"The Driver License Division is severely understaffed and has 103 vacant positions as a result of past budget cuts and attrition," read a statement on the ALEA's website. The agency's statement said that the locations that are closing accounted for less than 5 percent of all the transactions it typically performs.
While the number of office closures was less dramatic than what the ALEA had threatened in August, when the state legislature was still working out its budget, the state's voter identification requirement for elections means that some eligible voters could be disenfranchised if they are unable to travel far beyond their county to obtain a license. Moreover, many of the areas that will now lack a part-time driver's license office are very low-income, majority African-American counties.
WASHINGTON -- The Alabama Law Enforcement Agency said Monday that proposed budget cuts would force it to close all but four driver's license offices, even though the state requires government-issued photo identification, like a driver's license, to vote in elections.
The 45 other locations would be closed in phases, the agency said, if the Republican-controlled state legislature were to pass the kind of "drastic" budget cuts it's now considering. Lawmakers have proposed $40 million for the agency next year, which would be a $15 million cut from what it received in state funding this year.
"We want citizens to know that their state law enforcement services are facing severe cuts which will result in a drastic reduction of public safety in Alabama," a public information officer for the agency said in a statement emailed to The Huffington Post. "We encourage them to contact their state representatives and voice their concerns."
The four remaining driver's license offices would be in the cities of Birmingham, Huntsville, Montgomery and Mobile, meaning that the cuts would hit people in rural areas hardest. Someone who currently can visit the office in Dothan in southeastern Alabama, for instance, would instead have to travel 107 miles to Montgomery or 186 miles to Mobile to obtain a license for the first time. (Renewals can be done online.)
The legislature passed Alabama's photo ID law in 2011, arguing that it would prevent voter fraud -- even though proven cases of in-person voter impersonation fraud are extremely rare. Voters had previously been allowed to show non-photo forms of identification, like a Social Security card or a utility bill. Now, if voters don't have one of the acceptable forms of photo ID, they can obtain a free Alabama voter photo ID card from a county registrar's office. And still some long-time voters couldn't vote in last year's elections, because they didn't have a way to travel to such an office to get the ID.
Just 41 percent of eligible Alabama voters participated in the 2014 general election, which was the lowest rate for the state in 28 years. Voting rights advocates warn that the threatened office closures would inevitably cause difficulties for otherwise eligible voters.
Bradley Davidson, executive director of Empower Alabama, pointed that people may not realize soon enough that the 2011 law doesn't allow voters to use expired photo IDs. "If the state limits the number of offices where voters can renew their licenses, I would expect to see an increase in eligible voters turned away at the polls," he said.
He called that outcome "another unintended consequence of a law passed to solve a problem that doesn't exist." Davidson said, "Impersonating someone else at the polls has been shown by multiple analyses to be an incredibly dumb way to steal an election, which is why it doesn't happen, in Alabama or any other state."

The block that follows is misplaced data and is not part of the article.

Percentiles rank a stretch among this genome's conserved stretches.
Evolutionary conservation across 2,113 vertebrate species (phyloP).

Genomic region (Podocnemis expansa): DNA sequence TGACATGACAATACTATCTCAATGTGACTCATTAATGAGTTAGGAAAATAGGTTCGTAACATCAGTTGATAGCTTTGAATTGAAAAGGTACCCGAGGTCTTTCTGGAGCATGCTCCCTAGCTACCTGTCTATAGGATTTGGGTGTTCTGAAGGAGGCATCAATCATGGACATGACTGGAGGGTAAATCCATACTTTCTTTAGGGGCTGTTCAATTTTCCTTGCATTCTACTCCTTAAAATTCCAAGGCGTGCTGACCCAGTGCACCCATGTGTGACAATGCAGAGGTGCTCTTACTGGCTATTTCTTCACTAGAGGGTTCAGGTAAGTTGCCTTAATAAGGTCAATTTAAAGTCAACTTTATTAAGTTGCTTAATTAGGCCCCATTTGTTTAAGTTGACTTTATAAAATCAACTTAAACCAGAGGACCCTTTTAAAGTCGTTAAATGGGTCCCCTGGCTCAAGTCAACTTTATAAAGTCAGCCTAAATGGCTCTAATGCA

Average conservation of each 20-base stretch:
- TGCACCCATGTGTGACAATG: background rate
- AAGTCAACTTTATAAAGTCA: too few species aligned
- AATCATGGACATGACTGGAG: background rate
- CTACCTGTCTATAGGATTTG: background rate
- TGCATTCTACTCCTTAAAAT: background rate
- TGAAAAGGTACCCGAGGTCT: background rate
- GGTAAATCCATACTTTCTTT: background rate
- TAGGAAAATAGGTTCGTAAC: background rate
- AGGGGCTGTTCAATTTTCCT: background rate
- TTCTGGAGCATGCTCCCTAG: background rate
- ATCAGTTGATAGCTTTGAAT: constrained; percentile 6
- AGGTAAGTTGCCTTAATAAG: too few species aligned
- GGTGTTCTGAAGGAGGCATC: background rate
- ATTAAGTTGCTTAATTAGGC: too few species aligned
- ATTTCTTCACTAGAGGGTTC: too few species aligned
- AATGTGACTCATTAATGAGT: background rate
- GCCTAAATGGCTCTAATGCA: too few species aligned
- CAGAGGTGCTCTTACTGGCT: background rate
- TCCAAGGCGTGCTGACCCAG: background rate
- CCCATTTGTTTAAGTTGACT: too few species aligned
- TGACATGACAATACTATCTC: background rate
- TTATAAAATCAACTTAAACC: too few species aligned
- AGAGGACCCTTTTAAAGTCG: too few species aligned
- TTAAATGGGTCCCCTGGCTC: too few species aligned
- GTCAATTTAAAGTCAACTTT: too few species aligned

However, Alabama state Sen. Arthur Orr, the Republican chairman of the chamber's Finance and Taxation General Fund, suggested to HuffPost that he thought any predictions about the results of budget cuts are "a bit untimely right now" since "there's a long way to go before we come to some final, definitive number."
To complete the budget process, the state legislature will need to come back for a special session, which Orr noted the governor hasn't called yet.
"I sense among my colleagues a real desire to bring some additional revenue to bear so I don't think we will be looking at a cut budget like what we've had [proposed] in the regular session," Orr said. "What's happened is that in Alabama it seems like almost every year there's a funding crisis or shortfall, some kind of fiscal crisis, and miraculously they all get resolved at the 11th hour, and I think the public therefore is a little bit conditioned to wolf-crying."
In particular, Orr said that the law enforcement agency's projection that it would have to close all but four driver's license offices was based on "an unrealistic number" for its eventual budget. Moreover, he noted that people are also able to obtain the free photo IDs at the county registrar's offices.
But Myrna Pérez, deputy director of the Democracy Program at the Brennan Center for Justice at New York University, said that it was important to consider the real-world impact of such budget cuts on low-income and minority voters in the state.
"This is one of a million reasons why we, as a country, need to rethink why it is that photo ID laws are being enacted and who it is that they are harming," she said. "Strict photo ID requirements have placed enormous burdens on the right to vote for some of our most marginalized members of society, which is compounded when states don't make those ID-issuing agencies accessible and available."
A 2012 Brennan Center report showed that the Alabama driver's license offices that operate on a part-time basis -- those that would be on the proposed closures list -- tend to be located in areas with high concentrations of minority voters, who disproportionately live in poverty. It also found that nearly one-third of eligible Alabama voters live more than 10 miles from an ID-issuing agency.